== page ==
And like all Bright Sheng’s music, we were entranced by the magical protraction of his own thoughts.
C. Yang/P. Cheung (© Courtesy of the Artists)
Two works showed how he worked with phenomenal soloists. Cathy Yang did not simply play the erhu like a sensitive Oriental instrument. She sung her instrument, she gave out piercing soprano sounds, she took a single note and gave it a Callas-full of tone dimensions. Tuning the two-string instrument to the violin’s A and D, she gave it volume and soul, singing up to the highest notes, her cadenzas as gorgeous as any violin.
I was about to call her “the Argerich” of the erhu, except that Martha Argerich is loath to share her genius with others. Ms Yang shared her color and her expertise with violinist Clare Bourg in Clearwater Rhapsody (a picture of Mr. Sheung’s Hong Kong aerie above Clearwater Bay), and their duets, along with cellist Justin Goldsmith were both charming and exciting.
Mr. Sheng himself was the pianist, though his chinoiserie was secondary to the soloists.
Mr. Sheng proved equally deft as conductor in his Deep Red, originally written for Evelyn Glennie. The marimba soloist here. Pius Cheung simply defied the imagination.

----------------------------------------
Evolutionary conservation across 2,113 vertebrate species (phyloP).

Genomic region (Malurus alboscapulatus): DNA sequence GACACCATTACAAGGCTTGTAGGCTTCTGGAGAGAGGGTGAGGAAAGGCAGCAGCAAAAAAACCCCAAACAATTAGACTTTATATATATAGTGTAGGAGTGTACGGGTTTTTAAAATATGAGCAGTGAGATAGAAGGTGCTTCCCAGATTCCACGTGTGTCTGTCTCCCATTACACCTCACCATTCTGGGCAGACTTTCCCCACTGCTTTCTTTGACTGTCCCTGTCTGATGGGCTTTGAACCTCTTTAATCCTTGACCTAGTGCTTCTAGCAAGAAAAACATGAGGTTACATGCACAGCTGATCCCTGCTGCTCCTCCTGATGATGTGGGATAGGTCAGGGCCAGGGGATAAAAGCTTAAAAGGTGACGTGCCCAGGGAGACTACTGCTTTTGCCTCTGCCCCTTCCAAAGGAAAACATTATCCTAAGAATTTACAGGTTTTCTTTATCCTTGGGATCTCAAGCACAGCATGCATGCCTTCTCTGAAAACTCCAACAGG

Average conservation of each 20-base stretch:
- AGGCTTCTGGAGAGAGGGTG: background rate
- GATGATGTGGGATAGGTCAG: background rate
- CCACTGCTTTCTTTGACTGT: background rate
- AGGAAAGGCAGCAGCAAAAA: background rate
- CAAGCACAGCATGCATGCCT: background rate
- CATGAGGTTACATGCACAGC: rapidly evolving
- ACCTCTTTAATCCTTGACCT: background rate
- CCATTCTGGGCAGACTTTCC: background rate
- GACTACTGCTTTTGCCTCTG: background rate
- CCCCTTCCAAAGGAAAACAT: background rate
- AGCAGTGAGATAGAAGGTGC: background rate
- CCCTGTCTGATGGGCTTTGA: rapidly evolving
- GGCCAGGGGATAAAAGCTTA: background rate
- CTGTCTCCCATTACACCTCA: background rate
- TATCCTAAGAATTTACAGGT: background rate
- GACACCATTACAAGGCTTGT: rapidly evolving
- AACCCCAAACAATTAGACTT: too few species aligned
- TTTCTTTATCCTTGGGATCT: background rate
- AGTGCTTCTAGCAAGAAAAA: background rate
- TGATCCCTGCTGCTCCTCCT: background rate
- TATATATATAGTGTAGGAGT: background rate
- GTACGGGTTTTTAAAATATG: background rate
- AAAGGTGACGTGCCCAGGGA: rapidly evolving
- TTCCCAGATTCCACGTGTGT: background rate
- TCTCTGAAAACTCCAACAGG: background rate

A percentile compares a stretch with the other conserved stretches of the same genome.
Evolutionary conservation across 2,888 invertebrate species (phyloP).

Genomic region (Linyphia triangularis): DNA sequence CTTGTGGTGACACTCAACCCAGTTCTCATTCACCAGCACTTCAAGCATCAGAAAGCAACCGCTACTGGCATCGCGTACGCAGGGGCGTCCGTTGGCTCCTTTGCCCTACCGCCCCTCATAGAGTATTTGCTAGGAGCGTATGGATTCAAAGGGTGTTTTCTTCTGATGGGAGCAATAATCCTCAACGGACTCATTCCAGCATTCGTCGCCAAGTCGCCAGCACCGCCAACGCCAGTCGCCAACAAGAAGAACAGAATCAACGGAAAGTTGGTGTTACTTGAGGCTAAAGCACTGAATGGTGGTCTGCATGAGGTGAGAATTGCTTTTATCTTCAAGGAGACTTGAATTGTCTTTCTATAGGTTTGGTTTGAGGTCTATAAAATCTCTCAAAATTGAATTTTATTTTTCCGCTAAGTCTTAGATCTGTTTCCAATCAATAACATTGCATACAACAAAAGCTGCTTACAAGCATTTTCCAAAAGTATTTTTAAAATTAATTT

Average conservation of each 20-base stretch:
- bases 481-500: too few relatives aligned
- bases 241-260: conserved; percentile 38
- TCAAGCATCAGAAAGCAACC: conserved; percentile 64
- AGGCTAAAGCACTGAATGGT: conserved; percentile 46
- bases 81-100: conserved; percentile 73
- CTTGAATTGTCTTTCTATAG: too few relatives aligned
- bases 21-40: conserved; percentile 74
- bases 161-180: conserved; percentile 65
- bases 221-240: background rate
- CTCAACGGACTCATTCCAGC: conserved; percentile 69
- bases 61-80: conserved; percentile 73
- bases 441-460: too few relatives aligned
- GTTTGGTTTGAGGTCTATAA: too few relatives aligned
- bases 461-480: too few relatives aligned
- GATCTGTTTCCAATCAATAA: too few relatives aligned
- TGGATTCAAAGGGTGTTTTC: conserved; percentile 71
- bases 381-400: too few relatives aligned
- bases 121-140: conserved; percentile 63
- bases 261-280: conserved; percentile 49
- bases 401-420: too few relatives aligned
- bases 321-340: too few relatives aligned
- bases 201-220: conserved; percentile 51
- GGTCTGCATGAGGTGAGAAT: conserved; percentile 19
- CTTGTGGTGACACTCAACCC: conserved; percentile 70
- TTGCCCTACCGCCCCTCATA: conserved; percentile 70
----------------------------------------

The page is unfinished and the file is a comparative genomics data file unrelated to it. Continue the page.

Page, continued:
Resembling a young Yul Brynner as King Mongkut, Mr. Cheung used up to eight mallets simultaneously, galloping down the marimba-board with abandon. Based upon a song written by the young Bright Sheng, the music barely touched on melody, though one could hear it peeping through the machinations.
No, this was not a concerto, despite a fairly full chamber orchestra. Yet so exciting was Mr. Cheung that one barely listened to the winds and strings. It was pure dazzlement.
My favorite of the four works was the penultimate Dance Capriccio, for string trio and piano. Supposedly, it was inspired by the songs and dances of the Sherpa people, who inhabited Qinghai, where Mr. Sheng was exiled. But Bright Sheng, like the mature Bartók, rarely quotes from actual songs and dances. He takes the feelings and the rhythms, and–in this piece–allows a few Tibetan measures to circumspectally show the music before darting back again.
Nonetheless, without recognition, I am confident that any Himalayan people would have felt the infectious joy throughout the work. The contrapuntal intricacies wouldn’t have fooled them for a moment. They would be aware, not only of the underlying delights and the simple sincerity of the composer but the pure delight of being alive.
Nor does one doubt that Bright Sheng physically participated in those songs and dances. The last section almost literally defined the drinking habits of these people. This writer, the composer, and the Sherpas could almost hear the drunken end of reveling evening. As they say in Lullaby of Gunan, Qinghai Sherpas don’t sleep tight until a happily inebriated dawn.
Such feelings and more emanated from Bright Sheng’s endlessly fertile mind. And though one can’t apologize for the Cultural Revolution (as he partly does in the quote above), one must rejoice that such unerring joy in composition came to us in a most enchanted evening.